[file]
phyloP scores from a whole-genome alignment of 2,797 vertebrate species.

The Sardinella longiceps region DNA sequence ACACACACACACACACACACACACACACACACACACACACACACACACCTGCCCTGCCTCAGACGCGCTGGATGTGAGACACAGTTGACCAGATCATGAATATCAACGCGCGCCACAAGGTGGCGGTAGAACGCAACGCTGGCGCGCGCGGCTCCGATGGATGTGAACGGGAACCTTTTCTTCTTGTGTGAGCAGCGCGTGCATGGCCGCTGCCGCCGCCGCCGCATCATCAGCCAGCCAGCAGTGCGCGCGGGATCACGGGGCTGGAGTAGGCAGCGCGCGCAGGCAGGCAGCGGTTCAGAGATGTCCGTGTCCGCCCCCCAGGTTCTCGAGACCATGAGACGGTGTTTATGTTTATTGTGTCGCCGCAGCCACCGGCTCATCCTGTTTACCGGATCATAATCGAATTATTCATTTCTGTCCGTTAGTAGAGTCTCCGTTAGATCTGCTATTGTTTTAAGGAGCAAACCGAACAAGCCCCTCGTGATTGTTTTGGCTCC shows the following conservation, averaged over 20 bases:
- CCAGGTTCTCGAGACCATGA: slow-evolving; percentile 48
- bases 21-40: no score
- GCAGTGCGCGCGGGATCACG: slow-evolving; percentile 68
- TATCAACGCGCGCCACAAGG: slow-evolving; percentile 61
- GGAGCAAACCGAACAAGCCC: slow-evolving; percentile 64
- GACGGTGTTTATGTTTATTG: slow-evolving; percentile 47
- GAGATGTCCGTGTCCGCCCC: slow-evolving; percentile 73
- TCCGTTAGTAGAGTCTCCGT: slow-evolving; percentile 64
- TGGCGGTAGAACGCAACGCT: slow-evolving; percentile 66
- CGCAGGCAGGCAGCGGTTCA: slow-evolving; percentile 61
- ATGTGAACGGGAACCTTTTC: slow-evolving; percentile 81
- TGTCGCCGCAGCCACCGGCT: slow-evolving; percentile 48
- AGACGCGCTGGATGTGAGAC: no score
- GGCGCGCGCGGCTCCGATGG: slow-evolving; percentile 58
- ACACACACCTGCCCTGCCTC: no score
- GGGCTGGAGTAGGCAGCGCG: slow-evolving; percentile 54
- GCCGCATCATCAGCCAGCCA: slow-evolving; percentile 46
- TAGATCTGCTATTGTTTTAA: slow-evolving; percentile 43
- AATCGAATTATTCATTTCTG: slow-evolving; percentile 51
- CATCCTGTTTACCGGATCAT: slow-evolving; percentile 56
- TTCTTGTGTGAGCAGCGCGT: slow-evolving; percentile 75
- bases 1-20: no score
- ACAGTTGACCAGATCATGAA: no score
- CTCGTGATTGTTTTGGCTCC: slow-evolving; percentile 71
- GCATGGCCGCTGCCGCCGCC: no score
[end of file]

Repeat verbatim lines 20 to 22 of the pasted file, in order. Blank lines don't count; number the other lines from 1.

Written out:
- TAGATCTGCTATTGTTTTAA: slow-evolving; percentile 43
- AATCGAATTATTCATTTCTG: slow-evolving; percentile 51
- CATCCTGTTTACCGGATCAT: slow-evolving; percentile 56